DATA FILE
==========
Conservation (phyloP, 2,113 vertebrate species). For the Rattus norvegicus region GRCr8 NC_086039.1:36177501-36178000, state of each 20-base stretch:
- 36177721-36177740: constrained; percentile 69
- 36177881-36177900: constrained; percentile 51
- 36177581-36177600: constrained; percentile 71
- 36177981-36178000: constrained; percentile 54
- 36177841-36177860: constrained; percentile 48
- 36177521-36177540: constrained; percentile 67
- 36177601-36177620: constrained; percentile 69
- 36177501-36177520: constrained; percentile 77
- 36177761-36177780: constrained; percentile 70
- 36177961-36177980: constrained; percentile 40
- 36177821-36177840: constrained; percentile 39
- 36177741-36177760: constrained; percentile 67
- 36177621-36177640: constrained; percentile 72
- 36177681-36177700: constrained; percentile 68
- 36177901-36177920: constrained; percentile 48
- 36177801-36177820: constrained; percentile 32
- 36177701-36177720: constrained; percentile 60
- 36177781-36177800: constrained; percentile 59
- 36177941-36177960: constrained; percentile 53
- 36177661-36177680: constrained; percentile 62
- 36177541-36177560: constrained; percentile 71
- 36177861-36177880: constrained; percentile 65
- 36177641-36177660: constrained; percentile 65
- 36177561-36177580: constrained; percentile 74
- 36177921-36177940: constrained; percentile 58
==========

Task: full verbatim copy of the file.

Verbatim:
Conservation (phyloP, 2,113 vertebrate species). For the Rattus norvegicus region GRCr8 NC_086039.1:36177501-36178000, state of each 20-base stretch:
- 36177721-36177740: constrained; percentile 69
- 36177881-36177900: constrained; percentile 51
- 36177581-36177600: constrained; percentile 71
- 36177981-36178000: constrained; percentile 54
- 36177841-36177860: constrained; percentile 48
- 36177521-36177540: constrained; percentile 67
- 36177601-36177620: constrained; percentile 69
- 36177501-36177520: constrained; percentile 77
- 36177761-36177780: constrained; percentile 70
- 36177961-36177980: constrained; percentile 40
- 36177821-36177840: constrained; percentile 39
- 36177741-36177760: constrained; percentile 67
- 36177621-36177640: constrained; percentile 72
- 36177681-36177700: constrained; percentile 68
- 36177901-36177920: constrained; percentile 48
- 36177801-36177820: constrained; percentile 32
- 36177701-36177720: constrained; percentile 60
- 36177781-36177800: constrained; percentile 59
- 36177941-36177960: constrained; percentile 53
- 36177661-36177680: constrained; percentile 62
- 36177541-36177560: constrained; percentile 71
- 36177861-36177880: constrained; percentile 65
- 36177641-36177660: constrained; percentile 65
- 36177561-36177580: constrained; percentile 74
- 36177921-36177940: constrained; percentile 58